Conceived in 1997, Millenium Park was officially opened on 16 July 2004. Occupying 24.5 acres in the northwest corner of Chicago’s Grant Park, this new park is a garden on a roof. It was built over an automobile garage and railway lines and cost a half-billion in dollars and likely as much in egos accommodated and backs scratched. Like all gardens, it is set-off from ordinary life, a place of refuge, celebration, play, conversation, or simple rest. Judging by what I saw and heard the two times I was there – Tuesday afternoon, 27 July and Friday noon 29 July, 2004 – Chicago has done well. Children splashed, mothers watched over, lovers held hands, locals bathed in the sunlight, the symphony rehearsed, tourists snapped photos, and photographers steadied their cameras on tripods. I don’t know whether historians will score this as the first grand public space of the Twenty-First Century (in the common Western reckoning of dates). “Grand” is not the right word, as it implies intimidation just barely contained; and that is not the park’s mood. Cross “grand” with “playful” and “inviting” and you come closer to the mark. (37 photos)

Coleridge’s “This Lime-Tree Bower My Prison” set with photographs taken in my neighborhood in Jersey City, NJ, on the West bank of the Hudson River, across from Lower Manhattan.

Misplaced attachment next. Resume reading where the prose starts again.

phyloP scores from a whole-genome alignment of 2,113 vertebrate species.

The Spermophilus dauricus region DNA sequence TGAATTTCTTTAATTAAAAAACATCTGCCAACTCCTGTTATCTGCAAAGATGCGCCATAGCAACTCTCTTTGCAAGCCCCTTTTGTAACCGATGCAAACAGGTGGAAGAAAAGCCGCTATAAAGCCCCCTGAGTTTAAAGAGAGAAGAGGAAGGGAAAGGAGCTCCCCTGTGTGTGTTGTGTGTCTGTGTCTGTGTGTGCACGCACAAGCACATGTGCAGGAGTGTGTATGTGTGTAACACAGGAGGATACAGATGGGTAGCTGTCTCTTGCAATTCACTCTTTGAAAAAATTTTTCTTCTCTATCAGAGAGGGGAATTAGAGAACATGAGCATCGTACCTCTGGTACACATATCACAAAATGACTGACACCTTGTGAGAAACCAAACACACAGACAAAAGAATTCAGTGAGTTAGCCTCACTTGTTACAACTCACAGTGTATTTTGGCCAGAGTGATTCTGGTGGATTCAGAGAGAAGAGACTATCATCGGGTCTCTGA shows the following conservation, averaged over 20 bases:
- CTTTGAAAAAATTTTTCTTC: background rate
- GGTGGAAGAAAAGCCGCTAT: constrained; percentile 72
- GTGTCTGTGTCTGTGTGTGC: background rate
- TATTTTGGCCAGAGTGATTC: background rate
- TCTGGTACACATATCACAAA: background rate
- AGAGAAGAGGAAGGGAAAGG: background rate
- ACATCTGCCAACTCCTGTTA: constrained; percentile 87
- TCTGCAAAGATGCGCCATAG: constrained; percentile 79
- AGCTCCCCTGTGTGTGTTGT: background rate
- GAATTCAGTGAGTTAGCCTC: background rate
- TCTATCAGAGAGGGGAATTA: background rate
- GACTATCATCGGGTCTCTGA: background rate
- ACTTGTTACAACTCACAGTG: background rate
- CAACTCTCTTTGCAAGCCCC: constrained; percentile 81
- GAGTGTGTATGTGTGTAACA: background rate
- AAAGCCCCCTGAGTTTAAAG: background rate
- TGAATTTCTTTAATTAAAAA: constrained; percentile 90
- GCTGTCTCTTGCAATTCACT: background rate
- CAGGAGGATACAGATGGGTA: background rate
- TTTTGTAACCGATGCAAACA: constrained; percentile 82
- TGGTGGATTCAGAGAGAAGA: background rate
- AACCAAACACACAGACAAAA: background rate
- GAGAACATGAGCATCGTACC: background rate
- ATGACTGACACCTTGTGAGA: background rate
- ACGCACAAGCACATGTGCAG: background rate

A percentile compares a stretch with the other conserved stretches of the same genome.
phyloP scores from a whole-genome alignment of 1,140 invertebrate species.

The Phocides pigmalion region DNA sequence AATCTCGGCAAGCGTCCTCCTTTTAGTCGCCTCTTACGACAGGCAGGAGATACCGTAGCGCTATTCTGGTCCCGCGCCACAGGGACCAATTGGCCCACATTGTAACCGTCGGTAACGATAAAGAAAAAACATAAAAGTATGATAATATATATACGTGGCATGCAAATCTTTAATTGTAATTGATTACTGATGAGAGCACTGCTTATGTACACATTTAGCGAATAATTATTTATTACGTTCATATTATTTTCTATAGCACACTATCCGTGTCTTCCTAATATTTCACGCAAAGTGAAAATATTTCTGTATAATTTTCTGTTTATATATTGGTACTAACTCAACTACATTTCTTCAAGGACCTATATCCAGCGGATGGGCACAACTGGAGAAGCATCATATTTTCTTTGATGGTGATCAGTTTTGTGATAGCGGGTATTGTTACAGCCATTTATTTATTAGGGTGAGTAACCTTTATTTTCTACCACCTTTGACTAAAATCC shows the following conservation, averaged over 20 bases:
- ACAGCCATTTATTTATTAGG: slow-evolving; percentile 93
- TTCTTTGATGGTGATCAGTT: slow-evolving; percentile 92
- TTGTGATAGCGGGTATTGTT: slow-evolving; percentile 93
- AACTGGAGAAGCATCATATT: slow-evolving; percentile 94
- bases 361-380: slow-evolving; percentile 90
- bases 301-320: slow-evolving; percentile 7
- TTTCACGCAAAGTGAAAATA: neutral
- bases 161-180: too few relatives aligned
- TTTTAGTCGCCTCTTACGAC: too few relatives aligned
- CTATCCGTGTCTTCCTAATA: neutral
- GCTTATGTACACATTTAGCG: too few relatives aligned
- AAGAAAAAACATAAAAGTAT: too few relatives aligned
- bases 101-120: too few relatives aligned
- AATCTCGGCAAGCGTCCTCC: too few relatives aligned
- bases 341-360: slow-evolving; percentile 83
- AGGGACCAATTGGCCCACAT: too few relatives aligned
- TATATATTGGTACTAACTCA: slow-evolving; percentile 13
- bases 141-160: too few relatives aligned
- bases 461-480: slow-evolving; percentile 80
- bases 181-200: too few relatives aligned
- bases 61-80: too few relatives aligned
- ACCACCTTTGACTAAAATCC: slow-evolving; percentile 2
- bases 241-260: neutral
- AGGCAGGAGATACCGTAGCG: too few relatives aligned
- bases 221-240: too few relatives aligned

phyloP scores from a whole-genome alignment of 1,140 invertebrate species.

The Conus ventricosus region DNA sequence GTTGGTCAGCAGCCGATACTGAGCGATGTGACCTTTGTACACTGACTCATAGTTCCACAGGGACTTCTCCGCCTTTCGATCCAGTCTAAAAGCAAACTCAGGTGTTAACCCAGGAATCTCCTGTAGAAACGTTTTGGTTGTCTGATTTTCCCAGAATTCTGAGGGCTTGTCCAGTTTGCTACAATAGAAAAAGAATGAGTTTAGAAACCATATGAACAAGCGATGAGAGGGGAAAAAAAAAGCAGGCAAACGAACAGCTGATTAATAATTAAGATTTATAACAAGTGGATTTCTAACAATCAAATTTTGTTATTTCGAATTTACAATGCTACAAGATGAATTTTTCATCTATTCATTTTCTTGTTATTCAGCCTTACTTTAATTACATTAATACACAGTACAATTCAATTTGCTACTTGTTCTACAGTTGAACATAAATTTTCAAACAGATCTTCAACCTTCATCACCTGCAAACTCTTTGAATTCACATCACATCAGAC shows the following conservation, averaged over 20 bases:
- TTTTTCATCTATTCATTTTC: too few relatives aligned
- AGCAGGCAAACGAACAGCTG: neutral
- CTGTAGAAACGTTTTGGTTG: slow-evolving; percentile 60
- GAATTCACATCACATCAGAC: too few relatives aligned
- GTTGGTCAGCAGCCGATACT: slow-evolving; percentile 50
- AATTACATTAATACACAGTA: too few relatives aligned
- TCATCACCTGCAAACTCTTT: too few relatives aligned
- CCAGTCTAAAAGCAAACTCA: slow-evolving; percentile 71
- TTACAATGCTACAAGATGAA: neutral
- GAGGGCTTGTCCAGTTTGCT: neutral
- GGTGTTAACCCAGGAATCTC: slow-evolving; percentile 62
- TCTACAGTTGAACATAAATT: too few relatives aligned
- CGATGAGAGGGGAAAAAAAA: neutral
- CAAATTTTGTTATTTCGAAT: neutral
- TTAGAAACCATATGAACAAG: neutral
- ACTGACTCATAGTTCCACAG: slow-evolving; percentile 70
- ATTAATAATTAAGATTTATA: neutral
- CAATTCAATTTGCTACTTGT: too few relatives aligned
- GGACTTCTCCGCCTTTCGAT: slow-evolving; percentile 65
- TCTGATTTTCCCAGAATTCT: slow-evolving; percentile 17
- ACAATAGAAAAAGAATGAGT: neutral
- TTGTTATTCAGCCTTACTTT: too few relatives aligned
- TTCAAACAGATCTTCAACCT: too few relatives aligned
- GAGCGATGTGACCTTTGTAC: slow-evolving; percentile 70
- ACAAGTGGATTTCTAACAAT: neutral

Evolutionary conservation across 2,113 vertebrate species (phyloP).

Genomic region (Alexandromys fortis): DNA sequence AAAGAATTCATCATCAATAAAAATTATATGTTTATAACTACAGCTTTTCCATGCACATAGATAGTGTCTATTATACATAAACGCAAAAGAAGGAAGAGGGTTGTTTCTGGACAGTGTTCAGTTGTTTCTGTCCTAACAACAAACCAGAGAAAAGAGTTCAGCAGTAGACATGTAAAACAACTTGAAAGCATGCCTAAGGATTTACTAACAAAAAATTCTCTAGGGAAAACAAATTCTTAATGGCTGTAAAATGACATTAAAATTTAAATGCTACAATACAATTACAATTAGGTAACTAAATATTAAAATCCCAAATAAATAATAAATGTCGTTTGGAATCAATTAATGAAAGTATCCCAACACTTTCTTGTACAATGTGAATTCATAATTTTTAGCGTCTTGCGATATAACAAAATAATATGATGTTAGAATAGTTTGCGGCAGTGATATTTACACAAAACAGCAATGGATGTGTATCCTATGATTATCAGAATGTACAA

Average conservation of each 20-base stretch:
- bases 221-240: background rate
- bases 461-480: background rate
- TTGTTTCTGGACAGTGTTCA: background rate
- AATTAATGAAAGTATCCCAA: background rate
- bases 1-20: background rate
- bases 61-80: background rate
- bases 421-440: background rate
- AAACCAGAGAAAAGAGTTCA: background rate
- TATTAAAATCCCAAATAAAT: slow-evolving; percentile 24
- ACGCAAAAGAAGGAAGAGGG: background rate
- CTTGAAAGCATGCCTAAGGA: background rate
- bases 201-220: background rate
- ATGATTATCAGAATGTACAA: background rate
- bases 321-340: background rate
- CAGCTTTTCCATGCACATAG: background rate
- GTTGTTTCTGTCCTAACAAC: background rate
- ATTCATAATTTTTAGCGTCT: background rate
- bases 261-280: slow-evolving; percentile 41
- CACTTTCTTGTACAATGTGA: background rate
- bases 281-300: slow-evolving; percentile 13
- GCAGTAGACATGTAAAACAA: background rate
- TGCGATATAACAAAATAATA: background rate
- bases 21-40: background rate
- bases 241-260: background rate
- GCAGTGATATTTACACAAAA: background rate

Photographs of signs, legal and vandal, in my neighborhood.

Five photographs taken at a construction site where the early morning sun came streaming through a chain-link fence drapped in plastic? paper? cloth? Whatever.

Photoshopped variations on a single paint chip taken from a graffiti wall.

No photographs, but a commentary (with links) on the notion of “the urban pastoral,” a nascent aesthetic movement intend on redeeming the urban through seeing pastoral beauty in it.

One of my favorite photos, taken with the 3-megapixel Canon point-and-shoot. It has a soft, blurry feel that I like. And then there are those spots across the upper right, rain drops on the camera lens. Yes, we are in the world, we shape the world. That doesn’t mean that the world isn’t there, that it isn’t real. That’s just how it is.

Another urban pastoral, bright green algae on the surface of a pond. Dead branches in the pond, a soccer ball, a grocery cart, aerosol can (graffiti nearby). The usual.

Photographs of the historic Jersey City and Harsimus Cemetary taken in the early Spring when the trees and bushes are not yet green and the grass is trying to decide whether or not it should awaken. Mud, reeds, headstones askew. More austere than picturesque.